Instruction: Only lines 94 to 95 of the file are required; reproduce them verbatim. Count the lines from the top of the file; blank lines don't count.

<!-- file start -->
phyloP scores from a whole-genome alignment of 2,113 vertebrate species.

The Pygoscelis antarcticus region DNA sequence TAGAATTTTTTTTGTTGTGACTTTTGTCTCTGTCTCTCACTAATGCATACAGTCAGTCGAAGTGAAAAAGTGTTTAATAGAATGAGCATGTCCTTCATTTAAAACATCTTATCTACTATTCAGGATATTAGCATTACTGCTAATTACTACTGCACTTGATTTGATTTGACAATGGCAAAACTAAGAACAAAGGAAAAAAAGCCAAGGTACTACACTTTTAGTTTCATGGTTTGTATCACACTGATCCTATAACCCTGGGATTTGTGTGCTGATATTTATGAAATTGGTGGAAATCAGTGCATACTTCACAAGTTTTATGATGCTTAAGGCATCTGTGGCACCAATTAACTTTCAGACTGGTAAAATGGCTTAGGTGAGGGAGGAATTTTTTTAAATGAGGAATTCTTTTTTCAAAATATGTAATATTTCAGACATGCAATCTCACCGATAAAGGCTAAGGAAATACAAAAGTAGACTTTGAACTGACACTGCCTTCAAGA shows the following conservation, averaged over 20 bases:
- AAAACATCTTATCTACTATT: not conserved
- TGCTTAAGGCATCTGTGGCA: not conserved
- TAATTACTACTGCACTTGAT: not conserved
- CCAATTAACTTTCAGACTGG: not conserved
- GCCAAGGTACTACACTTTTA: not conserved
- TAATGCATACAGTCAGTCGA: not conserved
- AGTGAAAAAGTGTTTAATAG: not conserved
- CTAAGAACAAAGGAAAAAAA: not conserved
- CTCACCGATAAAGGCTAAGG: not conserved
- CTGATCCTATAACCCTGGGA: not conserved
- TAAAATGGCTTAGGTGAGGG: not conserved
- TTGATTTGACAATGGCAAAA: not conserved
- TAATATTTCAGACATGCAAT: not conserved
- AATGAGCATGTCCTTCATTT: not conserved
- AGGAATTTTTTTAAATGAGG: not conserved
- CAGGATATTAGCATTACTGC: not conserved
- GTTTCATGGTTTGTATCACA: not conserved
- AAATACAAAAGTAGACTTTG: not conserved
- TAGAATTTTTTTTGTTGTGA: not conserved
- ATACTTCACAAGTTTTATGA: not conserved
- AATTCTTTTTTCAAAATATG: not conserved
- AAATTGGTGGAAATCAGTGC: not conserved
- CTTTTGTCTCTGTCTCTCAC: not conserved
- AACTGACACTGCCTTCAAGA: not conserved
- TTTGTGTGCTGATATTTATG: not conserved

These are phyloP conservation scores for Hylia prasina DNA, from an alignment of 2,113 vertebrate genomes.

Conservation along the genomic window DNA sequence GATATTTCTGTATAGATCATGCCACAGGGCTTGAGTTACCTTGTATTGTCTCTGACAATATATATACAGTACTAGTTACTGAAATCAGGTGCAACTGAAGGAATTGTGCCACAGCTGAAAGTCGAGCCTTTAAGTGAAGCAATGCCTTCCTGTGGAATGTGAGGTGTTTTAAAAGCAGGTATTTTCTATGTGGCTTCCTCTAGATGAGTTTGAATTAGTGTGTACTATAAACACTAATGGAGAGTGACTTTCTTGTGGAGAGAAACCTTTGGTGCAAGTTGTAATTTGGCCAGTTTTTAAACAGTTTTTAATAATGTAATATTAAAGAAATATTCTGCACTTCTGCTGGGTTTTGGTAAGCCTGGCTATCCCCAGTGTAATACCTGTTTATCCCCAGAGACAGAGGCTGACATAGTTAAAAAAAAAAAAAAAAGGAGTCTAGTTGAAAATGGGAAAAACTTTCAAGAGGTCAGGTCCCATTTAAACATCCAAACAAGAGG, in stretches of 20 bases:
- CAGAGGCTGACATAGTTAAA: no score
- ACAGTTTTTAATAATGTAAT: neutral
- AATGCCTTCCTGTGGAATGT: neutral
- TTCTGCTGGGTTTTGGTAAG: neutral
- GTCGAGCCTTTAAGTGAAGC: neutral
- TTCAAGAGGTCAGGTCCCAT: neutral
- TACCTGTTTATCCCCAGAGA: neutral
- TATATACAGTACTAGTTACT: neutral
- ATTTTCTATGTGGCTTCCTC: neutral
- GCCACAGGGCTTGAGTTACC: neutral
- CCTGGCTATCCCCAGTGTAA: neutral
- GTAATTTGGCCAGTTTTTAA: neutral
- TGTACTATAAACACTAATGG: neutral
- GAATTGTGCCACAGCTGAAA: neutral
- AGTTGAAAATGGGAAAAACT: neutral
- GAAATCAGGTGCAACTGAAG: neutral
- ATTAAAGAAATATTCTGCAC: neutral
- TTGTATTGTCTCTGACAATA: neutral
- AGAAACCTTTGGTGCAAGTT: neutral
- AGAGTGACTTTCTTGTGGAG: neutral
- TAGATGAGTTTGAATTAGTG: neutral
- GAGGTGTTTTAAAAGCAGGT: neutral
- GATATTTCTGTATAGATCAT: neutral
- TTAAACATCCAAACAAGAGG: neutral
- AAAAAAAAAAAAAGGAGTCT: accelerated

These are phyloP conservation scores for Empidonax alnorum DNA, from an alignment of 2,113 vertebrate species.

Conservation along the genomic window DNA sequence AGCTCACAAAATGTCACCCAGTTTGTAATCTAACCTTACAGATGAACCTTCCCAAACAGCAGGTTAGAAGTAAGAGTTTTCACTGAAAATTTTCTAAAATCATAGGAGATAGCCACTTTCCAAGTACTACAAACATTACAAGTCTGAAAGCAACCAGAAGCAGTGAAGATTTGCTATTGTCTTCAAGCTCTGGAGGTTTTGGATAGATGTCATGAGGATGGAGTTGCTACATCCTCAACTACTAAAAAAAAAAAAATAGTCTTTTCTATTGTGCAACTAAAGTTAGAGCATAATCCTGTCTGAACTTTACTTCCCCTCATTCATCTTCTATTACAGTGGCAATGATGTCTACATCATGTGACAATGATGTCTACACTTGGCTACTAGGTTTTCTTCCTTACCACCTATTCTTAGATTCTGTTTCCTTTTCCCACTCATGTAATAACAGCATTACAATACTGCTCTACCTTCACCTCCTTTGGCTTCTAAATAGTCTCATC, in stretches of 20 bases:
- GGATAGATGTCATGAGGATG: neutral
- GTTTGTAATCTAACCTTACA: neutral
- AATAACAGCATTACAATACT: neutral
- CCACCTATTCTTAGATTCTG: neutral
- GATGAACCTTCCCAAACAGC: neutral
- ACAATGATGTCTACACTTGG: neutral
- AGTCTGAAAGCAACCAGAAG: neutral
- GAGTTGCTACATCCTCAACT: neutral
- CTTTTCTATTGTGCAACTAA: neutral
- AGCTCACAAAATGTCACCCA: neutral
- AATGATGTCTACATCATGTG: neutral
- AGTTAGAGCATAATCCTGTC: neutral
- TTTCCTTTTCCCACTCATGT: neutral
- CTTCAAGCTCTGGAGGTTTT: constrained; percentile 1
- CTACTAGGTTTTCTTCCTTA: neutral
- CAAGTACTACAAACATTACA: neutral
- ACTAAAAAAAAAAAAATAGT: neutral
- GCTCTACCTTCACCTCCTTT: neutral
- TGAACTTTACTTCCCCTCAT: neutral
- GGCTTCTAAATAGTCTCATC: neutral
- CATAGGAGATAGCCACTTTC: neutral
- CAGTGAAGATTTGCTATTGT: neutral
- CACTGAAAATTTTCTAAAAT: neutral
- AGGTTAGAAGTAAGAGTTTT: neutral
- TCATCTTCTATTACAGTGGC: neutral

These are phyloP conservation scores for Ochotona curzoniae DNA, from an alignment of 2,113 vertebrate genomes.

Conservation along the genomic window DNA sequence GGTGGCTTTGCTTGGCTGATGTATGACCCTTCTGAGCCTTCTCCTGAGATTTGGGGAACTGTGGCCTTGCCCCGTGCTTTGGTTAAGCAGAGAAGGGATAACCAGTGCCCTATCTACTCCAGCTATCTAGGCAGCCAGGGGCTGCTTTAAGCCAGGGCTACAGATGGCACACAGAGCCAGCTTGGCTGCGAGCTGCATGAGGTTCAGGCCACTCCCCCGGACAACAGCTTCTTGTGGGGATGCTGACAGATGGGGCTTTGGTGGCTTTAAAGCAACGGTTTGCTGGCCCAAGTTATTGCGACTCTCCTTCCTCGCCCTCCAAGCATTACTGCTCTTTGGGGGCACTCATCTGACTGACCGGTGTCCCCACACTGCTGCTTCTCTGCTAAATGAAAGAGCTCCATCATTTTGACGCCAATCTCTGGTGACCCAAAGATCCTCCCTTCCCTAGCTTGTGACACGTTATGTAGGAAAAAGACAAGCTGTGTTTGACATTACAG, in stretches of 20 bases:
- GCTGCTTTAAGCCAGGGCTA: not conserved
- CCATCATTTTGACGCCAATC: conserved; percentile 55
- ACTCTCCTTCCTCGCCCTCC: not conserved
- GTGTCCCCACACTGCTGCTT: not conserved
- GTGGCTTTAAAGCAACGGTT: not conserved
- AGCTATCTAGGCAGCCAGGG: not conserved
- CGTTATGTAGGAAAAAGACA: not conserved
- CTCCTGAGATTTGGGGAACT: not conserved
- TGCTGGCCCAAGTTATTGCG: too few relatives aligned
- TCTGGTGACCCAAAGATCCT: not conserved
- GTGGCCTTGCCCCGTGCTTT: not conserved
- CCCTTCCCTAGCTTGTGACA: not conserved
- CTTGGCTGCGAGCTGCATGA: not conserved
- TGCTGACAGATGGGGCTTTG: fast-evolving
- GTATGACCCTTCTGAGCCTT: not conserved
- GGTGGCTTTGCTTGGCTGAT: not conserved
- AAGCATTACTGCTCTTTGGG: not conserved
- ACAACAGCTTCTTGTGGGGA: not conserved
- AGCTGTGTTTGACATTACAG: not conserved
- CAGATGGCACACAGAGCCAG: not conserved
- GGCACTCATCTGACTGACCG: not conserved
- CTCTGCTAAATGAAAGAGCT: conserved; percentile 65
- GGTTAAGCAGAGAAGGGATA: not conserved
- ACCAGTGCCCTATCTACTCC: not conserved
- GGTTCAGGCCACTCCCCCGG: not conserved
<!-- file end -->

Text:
- GTGGCCTTGCCCCGTGCTTT: not conserved
- CCCTTCCCTAGCTTGTGACA: not conserved